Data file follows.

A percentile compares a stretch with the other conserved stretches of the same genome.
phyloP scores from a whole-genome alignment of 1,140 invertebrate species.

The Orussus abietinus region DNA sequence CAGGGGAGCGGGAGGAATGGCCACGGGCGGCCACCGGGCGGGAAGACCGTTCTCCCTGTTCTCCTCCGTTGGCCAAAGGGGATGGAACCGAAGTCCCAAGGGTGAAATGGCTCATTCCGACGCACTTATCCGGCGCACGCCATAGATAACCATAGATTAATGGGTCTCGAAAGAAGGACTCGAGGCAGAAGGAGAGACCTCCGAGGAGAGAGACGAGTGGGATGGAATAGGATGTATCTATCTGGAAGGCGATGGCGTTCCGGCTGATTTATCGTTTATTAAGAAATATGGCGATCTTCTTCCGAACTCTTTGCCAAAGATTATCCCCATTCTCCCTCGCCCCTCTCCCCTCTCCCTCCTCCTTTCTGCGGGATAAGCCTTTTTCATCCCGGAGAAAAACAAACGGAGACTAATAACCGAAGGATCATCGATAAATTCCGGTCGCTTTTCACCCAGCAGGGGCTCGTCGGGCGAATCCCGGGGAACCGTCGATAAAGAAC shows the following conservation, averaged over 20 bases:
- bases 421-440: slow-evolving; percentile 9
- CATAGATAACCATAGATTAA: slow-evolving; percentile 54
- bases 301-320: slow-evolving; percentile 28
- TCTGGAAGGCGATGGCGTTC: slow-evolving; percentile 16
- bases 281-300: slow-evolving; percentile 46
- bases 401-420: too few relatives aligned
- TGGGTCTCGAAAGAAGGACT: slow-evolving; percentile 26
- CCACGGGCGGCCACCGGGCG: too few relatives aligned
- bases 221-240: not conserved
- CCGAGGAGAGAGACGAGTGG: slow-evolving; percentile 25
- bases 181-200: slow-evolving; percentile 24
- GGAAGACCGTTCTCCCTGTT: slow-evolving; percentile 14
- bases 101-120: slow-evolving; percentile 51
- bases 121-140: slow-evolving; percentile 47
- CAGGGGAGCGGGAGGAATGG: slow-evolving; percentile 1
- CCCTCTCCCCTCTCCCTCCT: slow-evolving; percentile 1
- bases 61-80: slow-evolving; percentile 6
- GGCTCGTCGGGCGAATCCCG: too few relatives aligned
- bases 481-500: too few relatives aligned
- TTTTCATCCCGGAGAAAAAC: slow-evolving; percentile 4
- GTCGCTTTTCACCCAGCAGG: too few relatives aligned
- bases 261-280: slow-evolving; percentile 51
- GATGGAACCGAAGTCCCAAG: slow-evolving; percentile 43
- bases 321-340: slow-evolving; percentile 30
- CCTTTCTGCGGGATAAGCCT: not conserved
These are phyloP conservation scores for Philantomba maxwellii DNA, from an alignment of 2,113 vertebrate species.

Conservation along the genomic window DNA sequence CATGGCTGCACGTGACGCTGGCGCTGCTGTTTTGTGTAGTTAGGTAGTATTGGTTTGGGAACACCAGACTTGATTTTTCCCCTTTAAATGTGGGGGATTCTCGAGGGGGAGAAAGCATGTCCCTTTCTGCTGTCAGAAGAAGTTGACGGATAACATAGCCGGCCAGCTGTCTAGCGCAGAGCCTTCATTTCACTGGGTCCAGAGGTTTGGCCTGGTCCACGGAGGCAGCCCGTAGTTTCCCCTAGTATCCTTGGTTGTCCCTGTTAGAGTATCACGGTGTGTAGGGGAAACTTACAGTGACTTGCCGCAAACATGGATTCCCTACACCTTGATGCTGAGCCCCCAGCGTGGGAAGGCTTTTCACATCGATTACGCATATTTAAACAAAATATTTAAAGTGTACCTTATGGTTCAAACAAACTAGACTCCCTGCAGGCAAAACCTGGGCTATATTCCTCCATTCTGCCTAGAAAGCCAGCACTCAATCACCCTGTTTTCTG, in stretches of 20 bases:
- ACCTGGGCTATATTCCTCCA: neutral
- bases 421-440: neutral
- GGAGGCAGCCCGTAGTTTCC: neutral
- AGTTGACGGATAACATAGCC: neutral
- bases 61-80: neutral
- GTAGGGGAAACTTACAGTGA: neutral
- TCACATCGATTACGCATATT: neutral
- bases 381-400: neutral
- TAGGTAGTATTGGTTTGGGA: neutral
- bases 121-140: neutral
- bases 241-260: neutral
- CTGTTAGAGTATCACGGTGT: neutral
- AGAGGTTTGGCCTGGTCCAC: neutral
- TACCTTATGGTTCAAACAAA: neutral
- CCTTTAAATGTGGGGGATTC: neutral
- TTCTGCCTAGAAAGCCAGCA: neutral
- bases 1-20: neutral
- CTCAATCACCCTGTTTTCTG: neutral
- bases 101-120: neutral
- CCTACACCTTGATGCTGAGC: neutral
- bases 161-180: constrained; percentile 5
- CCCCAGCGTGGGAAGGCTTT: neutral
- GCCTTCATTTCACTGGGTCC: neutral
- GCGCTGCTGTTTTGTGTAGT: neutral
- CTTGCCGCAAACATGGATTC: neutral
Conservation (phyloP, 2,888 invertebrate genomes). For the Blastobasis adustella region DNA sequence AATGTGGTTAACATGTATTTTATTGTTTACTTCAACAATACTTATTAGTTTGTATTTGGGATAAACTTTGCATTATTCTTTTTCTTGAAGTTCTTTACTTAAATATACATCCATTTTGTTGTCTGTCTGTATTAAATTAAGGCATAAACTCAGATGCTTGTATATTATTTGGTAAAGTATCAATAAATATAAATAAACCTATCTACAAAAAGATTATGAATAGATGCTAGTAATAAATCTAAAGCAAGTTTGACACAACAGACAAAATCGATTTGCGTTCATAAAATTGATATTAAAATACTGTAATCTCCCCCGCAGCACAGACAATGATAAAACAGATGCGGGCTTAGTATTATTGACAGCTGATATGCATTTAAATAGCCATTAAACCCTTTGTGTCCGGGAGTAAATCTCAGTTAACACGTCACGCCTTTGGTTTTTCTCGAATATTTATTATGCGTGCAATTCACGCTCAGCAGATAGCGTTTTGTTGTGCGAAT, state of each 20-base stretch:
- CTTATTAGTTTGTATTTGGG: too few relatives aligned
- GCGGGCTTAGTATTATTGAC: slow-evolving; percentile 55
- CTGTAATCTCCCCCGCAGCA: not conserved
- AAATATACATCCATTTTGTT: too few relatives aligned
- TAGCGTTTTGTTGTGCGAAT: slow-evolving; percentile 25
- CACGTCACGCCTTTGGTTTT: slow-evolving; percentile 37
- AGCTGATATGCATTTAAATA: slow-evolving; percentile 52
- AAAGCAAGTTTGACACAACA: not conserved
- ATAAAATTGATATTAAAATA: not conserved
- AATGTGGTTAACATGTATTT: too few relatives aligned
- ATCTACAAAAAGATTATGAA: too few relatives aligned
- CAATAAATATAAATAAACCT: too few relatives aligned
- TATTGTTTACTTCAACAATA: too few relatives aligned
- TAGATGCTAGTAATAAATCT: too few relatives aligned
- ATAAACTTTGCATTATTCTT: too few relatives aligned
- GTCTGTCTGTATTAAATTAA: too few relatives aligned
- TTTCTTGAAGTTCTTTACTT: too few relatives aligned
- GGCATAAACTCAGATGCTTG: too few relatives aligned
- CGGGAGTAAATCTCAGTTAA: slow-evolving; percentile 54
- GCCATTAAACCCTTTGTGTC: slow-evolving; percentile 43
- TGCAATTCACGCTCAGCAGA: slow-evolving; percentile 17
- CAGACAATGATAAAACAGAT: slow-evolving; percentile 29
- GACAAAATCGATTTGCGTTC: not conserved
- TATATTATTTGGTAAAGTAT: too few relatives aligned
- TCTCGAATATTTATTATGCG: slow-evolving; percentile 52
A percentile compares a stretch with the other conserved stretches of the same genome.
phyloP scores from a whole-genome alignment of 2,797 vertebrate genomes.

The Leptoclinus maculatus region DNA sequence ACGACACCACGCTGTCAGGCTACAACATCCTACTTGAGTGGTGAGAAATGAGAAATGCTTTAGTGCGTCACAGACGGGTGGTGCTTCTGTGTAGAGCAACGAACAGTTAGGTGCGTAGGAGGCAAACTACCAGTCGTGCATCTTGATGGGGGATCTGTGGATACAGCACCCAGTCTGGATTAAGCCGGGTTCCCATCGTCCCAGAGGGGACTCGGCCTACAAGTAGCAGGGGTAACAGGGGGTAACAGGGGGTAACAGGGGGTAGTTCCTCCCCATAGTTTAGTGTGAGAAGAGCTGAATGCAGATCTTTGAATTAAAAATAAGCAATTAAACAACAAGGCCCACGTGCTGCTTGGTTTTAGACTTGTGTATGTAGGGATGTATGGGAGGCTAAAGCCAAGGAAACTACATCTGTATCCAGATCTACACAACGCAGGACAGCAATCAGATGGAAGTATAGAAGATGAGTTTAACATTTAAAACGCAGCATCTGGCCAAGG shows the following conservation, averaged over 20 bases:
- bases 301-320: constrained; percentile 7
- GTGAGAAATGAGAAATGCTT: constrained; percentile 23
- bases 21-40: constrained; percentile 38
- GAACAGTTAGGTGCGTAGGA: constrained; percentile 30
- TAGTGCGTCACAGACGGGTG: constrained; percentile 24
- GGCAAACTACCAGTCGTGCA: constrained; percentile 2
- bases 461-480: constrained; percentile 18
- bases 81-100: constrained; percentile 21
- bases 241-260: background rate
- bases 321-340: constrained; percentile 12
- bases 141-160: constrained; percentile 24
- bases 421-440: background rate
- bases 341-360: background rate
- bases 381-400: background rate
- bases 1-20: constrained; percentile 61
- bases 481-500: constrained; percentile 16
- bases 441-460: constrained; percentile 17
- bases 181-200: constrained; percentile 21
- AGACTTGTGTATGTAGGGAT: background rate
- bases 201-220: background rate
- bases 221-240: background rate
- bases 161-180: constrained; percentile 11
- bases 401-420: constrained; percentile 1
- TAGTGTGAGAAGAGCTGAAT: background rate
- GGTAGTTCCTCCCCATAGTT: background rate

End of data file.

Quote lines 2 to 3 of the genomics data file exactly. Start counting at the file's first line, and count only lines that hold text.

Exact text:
phyloP scores from a whole-genome alignment of 1,140 invertebrate species.

The Orussus abietinus region DNA sequence CAGGGGAGCGGGAGGAATGGCCACGGGCGGCCACCGGGCGGGAAGACCGTTCTCCCTGTTCTCCTCCGTTGGCCAAAGGGGATGGAACCGAAGTCCCAAGGGTGAAATGGCTCATTCCGACGCACTTATCCGGCGCACGCCATAGATAACCATAGATTAATGGGTCTCGAAAGAAGGACTCGAGGCAGAAGGAGAGACCTCCGAGGAGAGAGACGAGTGGGATGGAATAGGATGTATCTATCTGGAAGGCGATGGCGTTCCGGCTGATTTATCGTTTATTAAGAAATATGGCGATCTTCTTCCGAACTCTTTGCCAAAGATTATCCCCATTCTCCCTCGCCCCTCTCCCCTCTCCCTCCTCCTTTCTGCGGGATAAGCCTTTTTCATCCCGGAGAAAAACAAACGGAGACTAATAACCGAAGGATCATCGATAAATTCCGGTCGCTTTTCACCCAGCAGGGGCTCGTCGGGCGAATCCCGGGGAACCGTCGATAAAGAAC shows the following conservation, averaged over 20 bases: